And that’s a wrap for the TMNT’s first seven issues. Honestly, the concept started off strong with a ridiculous parody of the likes of Frank Miller and then went truly off the rails by introducing mad scientists, killer robots, and aliens all within the first four issues! It’s absolutely bonkers but it absolutely works and, best of all, this issue is full of the TMNT action I’ve come to love about these early issues; the TMNT get down and dirty with the Triceratons once more, cutting and stabbing them to death in the melee and once again carry the wounds of such a battle, which is always a mind-boggling sight to see after how watered down the TMNT would become in the subsequent cartoons.
Speaking of which, it is equally still just as strange to see the brain-like aliens act so benevolently considering how much of a constant threat Krang was to the TMNT over the years. The T.C.R.I.’s aren’t given much of an explanation or even a true species name in these issues and all we really know about them is that they came to Earth with apparently-nonviolent intentions and were stranded there for twenty years; they never try to harm or kill anyone, even when their robotic shells are being blasted to smithereens, and, right when you think they’re going to abandon or betray the TMNT at the issue’s end, they stay true to their word and return the TMNT back home with the fully-recovered Splinter.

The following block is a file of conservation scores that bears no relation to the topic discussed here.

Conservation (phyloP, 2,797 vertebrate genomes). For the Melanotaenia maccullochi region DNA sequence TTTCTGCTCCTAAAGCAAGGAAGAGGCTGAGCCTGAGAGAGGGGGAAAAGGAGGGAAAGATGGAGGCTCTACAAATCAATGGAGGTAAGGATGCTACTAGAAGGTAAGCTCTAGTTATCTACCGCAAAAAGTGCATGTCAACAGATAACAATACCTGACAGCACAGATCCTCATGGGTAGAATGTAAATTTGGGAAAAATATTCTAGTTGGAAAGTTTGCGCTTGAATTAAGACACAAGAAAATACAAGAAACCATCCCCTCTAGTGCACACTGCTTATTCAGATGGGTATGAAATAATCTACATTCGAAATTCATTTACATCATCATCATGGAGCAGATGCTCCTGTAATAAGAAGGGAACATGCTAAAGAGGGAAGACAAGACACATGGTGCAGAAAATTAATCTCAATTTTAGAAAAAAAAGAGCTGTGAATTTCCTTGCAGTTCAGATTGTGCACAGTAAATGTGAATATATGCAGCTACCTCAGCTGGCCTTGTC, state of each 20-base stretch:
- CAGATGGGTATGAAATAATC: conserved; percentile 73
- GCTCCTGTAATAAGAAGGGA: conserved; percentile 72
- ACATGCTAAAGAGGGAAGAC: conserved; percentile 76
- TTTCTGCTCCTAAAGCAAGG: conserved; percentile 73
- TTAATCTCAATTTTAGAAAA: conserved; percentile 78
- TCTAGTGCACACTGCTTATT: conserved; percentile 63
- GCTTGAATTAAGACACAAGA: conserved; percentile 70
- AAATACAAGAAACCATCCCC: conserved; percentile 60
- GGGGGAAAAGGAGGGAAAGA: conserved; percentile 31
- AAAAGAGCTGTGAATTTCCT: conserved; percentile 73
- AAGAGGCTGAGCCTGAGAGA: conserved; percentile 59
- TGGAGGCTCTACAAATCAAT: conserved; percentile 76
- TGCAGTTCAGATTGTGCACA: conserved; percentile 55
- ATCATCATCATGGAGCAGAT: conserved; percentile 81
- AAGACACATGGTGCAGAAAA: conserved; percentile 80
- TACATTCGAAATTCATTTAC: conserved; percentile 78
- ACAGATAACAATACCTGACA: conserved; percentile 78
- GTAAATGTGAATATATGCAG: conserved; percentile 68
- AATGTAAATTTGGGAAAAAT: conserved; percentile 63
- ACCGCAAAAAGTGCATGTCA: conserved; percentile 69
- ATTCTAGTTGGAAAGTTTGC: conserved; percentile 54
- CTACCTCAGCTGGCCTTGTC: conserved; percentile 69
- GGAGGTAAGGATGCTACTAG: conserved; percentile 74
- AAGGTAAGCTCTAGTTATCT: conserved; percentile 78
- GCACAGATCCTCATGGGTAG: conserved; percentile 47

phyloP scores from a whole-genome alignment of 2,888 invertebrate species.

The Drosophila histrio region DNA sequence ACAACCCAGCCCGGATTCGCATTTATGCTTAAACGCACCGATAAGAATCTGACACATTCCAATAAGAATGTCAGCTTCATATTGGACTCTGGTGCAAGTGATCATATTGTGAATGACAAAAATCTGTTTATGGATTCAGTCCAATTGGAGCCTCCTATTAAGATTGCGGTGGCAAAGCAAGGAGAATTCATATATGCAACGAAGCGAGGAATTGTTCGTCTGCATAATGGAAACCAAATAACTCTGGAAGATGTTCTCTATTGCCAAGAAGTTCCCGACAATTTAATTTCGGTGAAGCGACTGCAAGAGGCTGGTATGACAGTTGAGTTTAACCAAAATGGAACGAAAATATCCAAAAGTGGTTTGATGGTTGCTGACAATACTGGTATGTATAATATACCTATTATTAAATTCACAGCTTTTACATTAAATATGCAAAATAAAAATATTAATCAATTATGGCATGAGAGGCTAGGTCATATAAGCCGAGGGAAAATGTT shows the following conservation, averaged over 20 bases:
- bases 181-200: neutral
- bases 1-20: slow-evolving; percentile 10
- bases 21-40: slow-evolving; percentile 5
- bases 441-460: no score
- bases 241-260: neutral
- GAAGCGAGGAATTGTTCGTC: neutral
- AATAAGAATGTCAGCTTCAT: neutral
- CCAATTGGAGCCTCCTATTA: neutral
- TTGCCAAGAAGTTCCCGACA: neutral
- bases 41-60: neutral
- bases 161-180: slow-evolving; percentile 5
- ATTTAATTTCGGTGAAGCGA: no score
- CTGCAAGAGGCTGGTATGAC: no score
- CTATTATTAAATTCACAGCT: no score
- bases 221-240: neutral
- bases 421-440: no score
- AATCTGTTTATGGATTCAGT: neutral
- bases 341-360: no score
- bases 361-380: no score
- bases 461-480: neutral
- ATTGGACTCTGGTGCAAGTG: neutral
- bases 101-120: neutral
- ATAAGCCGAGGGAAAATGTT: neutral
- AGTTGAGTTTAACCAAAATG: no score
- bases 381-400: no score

Honestly, I am regretting that it’s taken me this long to properly get into these original interpretations of the TMNT. I knew of their darker, more violent original incarnation and remember reading at least the first two issues in an original printing but, once the Color Classics books were released, I knew that this would be the best time to finally explore these first few issues and see what the TMNT were originally all about. Will I get another volume and continue the story, or perhaps take a stab at the much-lauded IDW series? Well, probably not as I like to buy the physical books and I only have so much space but, after reading this first volume, I have to admit that I am very tempted to make room for some more TMNT action and seeing how Eastman and Laird developed these iconic characters into fully-fleshed out personalities.
What are your thoughts on the original, more violent versions of the TMNT? Did you read this first issue when it first came out or, like me, did you discover it after the TMNT took the world by storm? What did you think about the original versions of Shredder, the Foot Clan, Baxter and the Mousers, Casey Jones, and April? Have you read the Color Classics books? If so, what did you think? Do you, perhaps, prefer the IDW comics? What is your favourite piece of TMNT merchandise? Whatever your thoughts and memories of the TMNT, feel free to leave a comment below and, if you’d like to see me bring back Turtle Tuesday or cover other TMNT media, please let me know.